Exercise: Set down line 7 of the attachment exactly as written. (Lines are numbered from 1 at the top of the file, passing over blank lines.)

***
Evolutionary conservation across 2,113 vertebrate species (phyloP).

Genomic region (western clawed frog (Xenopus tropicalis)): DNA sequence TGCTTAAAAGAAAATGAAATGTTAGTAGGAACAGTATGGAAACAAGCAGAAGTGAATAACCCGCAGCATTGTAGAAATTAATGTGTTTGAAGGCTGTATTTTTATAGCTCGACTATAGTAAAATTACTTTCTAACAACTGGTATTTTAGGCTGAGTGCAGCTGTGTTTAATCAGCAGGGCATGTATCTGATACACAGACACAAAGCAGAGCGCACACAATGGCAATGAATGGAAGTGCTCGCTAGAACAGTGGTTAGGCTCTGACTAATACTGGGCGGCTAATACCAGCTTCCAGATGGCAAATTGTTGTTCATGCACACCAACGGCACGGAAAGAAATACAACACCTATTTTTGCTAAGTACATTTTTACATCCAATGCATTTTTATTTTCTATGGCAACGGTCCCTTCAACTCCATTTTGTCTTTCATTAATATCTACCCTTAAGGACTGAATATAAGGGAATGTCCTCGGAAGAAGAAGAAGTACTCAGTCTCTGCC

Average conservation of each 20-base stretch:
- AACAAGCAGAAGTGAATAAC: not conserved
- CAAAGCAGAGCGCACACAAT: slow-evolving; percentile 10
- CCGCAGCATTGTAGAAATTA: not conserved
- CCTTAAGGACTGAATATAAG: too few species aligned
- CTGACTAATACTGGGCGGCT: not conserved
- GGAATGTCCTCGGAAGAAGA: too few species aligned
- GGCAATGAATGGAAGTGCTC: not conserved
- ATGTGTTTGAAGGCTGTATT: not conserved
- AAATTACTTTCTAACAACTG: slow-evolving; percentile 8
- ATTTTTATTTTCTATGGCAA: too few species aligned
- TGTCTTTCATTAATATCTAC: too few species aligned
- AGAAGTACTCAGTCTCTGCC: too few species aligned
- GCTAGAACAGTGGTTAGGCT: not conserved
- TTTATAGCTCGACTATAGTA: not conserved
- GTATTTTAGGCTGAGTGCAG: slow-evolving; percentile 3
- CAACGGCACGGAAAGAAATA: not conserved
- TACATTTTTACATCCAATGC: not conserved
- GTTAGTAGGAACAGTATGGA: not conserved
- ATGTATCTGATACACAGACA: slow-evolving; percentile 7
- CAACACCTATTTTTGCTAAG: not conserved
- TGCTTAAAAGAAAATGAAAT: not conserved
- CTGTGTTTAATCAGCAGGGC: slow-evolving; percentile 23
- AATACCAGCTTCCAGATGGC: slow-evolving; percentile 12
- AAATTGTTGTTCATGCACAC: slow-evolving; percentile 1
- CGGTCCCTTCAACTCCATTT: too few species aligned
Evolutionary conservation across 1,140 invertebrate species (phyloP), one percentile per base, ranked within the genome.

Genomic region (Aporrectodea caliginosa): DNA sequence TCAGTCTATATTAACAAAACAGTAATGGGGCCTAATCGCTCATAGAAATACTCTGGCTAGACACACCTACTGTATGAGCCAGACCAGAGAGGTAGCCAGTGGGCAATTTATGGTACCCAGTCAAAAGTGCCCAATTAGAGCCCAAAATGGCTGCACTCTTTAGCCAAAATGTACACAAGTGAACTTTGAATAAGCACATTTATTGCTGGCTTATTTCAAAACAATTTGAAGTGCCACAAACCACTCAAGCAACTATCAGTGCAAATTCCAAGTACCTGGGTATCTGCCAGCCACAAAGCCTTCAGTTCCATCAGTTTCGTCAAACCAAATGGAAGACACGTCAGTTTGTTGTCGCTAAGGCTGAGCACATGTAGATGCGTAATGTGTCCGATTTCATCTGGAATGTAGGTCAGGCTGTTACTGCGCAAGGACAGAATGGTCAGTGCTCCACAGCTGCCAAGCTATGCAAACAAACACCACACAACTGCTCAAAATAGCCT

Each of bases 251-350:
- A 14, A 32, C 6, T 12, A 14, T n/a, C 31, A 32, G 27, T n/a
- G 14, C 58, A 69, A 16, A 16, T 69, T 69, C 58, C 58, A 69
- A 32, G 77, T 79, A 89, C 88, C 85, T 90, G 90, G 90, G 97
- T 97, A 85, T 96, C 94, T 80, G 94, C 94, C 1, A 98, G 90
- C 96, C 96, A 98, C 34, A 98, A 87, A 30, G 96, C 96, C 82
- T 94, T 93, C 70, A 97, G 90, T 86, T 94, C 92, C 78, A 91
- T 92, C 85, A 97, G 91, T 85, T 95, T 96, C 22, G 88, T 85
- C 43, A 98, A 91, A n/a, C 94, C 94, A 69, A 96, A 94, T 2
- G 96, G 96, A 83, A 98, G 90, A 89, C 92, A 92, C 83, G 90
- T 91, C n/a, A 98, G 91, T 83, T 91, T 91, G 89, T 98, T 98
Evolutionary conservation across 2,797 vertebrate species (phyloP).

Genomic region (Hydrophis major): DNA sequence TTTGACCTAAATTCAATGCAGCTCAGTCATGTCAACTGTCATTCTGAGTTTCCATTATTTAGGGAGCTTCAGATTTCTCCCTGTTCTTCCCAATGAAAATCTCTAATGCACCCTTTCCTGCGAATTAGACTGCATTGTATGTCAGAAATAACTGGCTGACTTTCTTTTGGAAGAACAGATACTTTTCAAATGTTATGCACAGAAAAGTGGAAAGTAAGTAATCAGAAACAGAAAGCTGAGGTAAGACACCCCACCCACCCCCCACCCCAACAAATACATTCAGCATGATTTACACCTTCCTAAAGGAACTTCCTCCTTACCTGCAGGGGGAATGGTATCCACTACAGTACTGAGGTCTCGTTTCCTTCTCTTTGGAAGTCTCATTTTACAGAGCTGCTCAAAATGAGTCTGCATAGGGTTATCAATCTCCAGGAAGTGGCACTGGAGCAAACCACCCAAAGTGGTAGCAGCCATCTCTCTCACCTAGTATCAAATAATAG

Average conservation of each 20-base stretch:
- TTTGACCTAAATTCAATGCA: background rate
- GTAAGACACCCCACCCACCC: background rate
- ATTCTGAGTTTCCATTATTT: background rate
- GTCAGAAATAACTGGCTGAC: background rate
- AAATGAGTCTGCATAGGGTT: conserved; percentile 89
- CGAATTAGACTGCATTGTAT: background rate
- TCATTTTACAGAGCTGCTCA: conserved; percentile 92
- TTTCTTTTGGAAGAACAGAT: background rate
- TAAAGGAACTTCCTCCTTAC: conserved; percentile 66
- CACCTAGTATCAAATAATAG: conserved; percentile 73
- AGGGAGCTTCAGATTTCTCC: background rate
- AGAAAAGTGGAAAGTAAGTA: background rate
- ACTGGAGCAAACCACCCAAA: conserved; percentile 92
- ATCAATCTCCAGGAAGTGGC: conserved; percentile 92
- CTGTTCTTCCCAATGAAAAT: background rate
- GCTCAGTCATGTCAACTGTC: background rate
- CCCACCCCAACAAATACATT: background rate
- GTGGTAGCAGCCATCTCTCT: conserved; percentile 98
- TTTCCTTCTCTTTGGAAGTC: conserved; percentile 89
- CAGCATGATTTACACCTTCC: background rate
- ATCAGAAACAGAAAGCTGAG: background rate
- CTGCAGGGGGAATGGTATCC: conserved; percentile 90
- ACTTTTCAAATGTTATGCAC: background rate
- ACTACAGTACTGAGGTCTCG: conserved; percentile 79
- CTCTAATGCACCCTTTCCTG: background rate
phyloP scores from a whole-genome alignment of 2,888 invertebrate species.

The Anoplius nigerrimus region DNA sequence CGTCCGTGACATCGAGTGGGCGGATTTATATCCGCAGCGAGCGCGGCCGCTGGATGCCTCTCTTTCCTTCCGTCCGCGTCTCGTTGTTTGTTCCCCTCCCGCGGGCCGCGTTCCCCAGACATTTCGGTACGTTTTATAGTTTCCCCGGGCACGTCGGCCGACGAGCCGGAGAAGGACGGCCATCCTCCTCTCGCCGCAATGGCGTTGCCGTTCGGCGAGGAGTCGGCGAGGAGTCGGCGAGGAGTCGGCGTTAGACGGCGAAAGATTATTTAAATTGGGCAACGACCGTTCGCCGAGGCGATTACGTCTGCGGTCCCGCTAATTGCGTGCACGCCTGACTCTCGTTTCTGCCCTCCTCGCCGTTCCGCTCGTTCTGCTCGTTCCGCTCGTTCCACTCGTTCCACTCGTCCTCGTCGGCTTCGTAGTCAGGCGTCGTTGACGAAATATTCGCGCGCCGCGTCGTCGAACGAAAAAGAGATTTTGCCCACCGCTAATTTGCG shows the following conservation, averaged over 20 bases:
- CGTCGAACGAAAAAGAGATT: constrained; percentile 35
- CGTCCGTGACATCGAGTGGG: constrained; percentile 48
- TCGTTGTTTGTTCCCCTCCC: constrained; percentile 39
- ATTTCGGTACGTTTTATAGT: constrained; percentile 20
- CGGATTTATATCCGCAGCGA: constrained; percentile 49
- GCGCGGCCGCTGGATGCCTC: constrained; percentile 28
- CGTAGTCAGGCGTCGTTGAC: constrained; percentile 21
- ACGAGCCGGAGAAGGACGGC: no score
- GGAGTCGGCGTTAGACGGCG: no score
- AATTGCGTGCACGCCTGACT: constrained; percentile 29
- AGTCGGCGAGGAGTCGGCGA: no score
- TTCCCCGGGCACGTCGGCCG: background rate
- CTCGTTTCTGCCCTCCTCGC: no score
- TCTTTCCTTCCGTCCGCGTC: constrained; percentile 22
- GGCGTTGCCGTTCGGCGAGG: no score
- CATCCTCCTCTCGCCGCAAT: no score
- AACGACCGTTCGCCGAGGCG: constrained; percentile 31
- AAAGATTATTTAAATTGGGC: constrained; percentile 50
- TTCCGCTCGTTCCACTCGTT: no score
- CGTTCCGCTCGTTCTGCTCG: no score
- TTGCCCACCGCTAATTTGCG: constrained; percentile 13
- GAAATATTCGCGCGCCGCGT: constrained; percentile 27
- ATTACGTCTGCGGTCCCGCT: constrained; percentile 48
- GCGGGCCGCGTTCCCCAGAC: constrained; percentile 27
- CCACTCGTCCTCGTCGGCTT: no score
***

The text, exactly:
- CCTTAAGGACTGAATATAAG: too few species aligned